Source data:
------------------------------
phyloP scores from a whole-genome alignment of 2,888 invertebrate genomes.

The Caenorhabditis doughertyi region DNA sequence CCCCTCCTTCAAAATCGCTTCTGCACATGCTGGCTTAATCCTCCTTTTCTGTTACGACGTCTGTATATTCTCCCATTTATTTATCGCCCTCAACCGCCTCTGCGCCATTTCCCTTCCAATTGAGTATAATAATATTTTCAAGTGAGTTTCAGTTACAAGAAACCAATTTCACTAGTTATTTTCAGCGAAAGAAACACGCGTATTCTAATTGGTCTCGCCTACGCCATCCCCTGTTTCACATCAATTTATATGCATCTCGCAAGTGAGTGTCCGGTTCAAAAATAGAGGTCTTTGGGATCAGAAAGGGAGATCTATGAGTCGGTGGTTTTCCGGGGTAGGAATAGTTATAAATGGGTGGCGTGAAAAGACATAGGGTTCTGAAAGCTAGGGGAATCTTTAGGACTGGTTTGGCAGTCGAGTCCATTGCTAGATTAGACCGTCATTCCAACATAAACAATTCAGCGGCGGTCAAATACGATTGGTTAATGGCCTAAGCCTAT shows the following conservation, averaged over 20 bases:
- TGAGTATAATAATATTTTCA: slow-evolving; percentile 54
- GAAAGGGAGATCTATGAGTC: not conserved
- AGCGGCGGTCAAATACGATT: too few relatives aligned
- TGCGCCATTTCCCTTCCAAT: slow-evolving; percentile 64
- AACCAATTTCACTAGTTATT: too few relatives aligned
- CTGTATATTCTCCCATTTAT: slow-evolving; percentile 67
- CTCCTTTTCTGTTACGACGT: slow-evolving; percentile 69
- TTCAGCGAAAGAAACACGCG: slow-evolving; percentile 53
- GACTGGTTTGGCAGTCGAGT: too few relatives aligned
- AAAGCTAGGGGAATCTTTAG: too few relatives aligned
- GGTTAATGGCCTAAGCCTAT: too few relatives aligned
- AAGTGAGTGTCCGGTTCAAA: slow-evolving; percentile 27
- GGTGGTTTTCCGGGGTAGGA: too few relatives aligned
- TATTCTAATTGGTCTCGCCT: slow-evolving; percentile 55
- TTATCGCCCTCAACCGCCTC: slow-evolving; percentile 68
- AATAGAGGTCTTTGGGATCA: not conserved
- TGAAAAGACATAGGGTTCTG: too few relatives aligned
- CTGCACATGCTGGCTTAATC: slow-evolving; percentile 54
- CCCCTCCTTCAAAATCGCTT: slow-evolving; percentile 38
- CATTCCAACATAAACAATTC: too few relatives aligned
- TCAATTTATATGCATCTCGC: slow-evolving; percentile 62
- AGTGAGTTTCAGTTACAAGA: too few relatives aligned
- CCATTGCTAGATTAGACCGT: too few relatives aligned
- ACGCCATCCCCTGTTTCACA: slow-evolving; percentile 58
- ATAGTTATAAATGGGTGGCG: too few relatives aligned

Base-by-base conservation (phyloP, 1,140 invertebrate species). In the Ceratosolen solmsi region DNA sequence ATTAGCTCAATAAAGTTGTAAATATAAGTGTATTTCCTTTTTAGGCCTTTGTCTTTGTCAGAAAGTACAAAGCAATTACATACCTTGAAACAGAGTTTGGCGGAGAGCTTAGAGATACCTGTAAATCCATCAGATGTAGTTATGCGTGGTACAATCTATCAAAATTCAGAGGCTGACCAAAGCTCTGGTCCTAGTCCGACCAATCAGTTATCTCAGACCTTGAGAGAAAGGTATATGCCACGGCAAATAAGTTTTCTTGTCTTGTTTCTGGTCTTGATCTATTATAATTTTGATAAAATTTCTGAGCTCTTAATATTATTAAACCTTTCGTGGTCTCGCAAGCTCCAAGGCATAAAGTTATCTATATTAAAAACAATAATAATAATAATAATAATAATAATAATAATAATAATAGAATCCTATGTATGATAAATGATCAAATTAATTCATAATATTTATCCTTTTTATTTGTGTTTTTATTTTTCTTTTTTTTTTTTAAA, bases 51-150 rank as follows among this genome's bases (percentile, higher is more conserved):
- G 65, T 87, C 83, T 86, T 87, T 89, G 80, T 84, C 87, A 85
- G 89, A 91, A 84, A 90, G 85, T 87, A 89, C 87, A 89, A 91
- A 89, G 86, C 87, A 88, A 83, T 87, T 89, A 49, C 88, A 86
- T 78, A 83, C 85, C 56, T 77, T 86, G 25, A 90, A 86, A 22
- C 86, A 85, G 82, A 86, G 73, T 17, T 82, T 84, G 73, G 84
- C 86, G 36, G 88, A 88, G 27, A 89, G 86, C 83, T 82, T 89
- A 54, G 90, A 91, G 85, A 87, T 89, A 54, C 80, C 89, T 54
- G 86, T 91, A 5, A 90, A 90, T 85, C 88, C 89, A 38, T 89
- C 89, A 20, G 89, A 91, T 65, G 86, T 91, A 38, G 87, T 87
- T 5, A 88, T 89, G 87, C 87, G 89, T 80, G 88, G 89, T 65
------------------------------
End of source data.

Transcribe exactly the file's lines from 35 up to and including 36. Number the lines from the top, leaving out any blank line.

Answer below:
- A 54, G 90, A 91, G 85, A 87, T 89, A 54, C 80, C 89, T 54
- G 86, T 91, A 5, A 90, A 90, T 85, C 88, C 89, A 38, T 89